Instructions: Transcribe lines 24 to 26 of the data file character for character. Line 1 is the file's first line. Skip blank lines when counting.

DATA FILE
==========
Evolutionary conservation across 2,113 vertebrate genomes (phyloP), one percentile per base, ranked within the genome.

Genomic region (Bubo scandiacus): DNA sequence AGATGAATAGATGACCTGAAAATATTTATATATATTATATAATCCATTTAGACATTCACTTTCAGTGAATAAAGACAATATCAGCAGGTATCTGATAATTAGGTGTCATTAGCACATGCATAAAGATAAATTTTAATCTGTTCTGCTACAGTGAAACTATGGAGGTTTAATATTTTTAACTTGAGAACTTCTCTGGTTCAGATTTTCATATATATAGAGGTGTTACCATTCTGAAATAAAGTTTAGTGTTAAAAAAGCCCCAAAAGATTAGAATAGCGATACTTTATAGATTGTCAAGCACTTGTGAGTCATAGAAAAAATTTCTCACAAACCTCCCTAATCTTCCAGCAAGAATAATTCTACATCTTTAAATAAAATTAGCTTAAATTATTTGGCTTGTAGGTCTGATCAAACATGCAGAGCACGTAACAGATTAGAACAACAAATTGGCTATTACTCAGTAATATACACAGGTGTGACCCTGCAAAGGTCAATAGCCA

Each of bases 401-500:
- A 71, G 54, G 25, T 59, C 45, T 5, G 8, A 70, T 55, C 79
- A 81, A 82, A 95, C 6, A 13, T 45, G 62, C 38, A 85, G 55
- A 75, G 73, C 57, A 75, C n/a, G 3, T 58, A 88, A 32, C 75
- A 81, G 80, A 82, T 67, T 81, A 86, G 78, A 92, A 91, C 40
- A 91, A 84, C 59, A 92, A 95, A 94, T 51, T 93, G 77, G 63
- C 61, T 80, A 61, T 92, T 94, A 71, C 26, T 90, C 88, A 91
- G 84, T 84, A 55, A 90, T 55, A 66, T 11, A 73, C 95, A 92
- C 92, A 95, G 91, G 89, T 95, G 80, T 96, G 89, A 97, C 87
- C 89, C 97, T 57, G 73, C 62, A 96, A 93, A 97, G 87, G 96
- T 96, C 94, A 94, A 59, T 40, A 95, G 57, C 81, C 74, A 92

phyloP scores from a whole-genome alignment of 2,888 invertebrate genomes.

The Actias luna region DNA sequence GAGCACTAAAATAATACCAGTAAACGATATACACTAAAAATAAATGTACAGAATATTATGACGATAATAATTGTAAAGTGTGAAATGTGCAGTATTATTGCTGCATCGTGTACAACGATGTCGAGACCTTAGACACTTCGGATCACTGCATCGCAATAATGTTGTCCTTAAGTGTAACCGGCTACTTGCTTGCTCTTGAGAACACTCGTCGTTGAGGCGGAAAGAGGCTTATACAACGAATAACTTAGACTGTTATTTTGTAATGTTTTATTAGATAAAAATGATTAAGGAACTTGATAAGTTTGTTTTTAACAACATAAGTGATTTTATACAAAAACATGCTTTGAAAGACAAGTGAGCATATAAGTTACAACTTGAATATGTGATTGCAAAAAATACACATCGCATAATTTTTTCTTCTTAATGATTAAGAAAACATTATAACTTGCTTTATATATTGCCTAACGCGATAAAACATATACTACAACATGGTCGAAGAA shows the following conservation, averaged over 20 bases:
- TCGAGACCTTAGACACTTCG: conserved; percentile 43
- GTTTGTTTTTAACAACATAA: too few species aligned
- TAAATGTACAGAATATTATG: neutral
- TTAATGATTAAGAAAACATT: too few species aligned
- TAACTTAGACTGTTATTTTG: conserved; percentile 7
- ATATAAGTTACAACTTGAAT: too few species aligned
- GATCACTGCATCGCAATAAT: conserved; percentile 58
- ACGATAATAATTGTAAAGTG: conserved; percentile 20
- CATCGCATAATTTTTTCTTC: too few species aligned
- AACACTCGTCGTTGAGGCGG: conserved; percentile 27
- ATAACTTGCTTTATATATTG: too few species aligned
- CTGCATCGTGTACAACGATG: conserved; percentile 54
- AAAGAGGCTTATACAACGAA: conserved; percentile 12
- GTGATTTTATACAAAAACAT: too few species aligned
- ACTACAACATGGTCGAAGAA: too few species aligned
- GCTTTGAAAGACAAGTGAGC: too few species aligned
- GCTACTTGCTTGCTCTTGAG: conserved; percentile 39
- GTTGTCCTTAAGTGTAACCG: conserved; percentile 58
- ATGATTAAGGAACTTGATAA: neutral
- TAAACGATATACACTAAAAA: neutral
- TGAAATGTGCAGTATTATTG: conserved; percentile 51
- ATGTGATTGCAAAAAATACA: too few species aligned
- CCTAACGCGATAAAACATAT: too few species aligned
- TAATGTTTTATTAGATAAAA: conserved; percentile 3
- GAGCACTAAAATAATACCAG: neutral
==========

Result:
- CATCGCATAATTTTTTCTTC: too few species aligned
- AACACTCGTCGTTGAGGCGG: conserved; percentile 27
- ATAACTTGCTTTATATATTG: too few species aligned